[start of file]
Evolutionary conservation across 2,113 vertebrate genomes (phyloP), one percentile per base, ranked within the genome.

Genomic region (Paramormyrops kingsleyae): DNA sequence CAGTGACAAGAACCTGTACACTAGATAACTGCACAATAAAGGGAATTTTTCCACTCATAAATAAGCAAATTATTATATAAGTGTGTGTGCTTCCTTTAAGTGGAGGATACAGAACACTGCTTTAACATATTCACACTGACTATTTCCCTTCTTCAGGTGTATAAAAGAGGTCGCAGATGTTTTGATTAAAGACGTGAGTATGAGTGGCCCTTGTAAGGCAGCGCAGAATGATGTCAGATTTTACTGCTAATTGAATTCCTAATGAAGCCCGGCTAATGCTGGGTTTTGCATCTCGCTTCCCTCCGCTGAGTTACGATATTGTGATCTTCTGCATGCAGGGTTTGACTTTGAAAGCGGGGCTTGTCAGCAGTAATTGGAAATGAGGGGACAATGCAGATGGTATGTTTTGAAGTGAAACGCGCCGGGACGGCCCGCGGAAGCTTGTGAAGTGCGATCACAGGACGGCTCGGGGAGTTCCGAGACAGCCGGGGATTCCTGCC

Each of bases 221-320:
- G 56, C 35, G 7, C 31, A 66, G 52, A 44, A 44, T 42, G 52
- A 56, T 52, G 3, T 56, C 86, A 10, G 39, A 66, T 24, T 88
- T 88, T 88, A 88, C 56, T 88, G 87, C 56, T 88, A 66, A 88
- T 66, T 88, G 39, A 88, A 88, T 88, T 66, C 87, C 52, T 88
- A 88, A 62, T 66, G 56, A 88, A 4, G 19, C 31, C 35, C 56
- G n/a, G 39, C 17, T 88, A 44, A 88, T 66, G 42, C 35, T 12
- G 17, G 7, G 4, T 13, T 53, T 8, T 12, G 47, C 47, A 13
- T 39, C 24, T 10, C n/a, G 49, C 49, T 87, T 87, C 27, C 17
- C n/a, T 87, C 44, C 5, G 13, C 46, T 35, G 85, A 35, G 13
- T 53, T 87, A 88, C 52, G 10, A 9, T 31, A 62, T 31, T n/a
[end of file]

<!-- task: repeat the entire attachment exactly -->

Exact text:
Evolutionary conservation across 2,113 vertebrate genomes (phyloP), one percentile per base, ranked within the genome.

Genomic region (Paramormyrops kingsleyae): DNA sequence CAGTGACAAGAACCTGTACACTAGATAACTGCACAATAAAGGGAATTTTTCCACTCATAAATAAGCAAATTATTATATAAGTGTGTGTGCTTCCTTTAAGTGGAGGATACAGAACACTGCTTTAACATATTCACACTGACTATTTCCCTTCTTCAGGTGTATAAAAGAGGTCGCAGATGTTTTGATTAAAGACGTGAGTATGAGTGGCCCTTGTAAGGCAGCGCAGAATGATGTCAGATTTTACTGCTAATTGAATTCCTAATGAAGCCCGGCTAATGCTGGGTTTTGCATCTCGCTTCCCTCCGCTGAGTTACGATATTGTGATCTTCTGCATGCAGGGTTTGACTTTGAAAGCGGGGCTTGTCAGCAGTAATTGGAAATGAGGGGACAATGCAGATGGTATGTTTTGAAGTGAAACGCGCCGGGACGGCCCGCGGAAGCTTGTGAAGTGCGATCACAGGACGGCTCGGGGAGTTCCGAGACAGCCGGGGATTCCTGCC

Each of bases 221-320:
- G 56, C 35, G 7, C 31, A 66, G 52, A 44, A 44, T 42, G 52
- A 56, T 52, G 3, T 56, C 86, A 10, G 39, A 66, T 24, T 88
- T 88, T 88, A 88, C 56, T 88, G 87, C 56, T 88, A 66, A 88
- T 66, T 88, G 39, A 88, A 88, T 88, T 66, C 87, C 52, T 88
- A 88, A 62, T 66, G 56, A 88, A 4, G 19, C 31, C 35, C 56
- G n/a, G 39, C 17, T 88, A 44, A 88, T 66, G 42, C 35, T 12
- G 17, G 7, G 4, T 13, T 53, T 8, T 12, G 47, C 47, A 13
- T 39, C 24, T 10, C n/a, G 49, C 49, T 87, T 87, C 27, C 17
- C n/a, T 87, C 44, C 5, G 13, C 46, T 35, G 85, A 35, G 13
- T 53, T 87, A 88, C 52, G 10, A 9, T 31, A 62, T 31, T n/a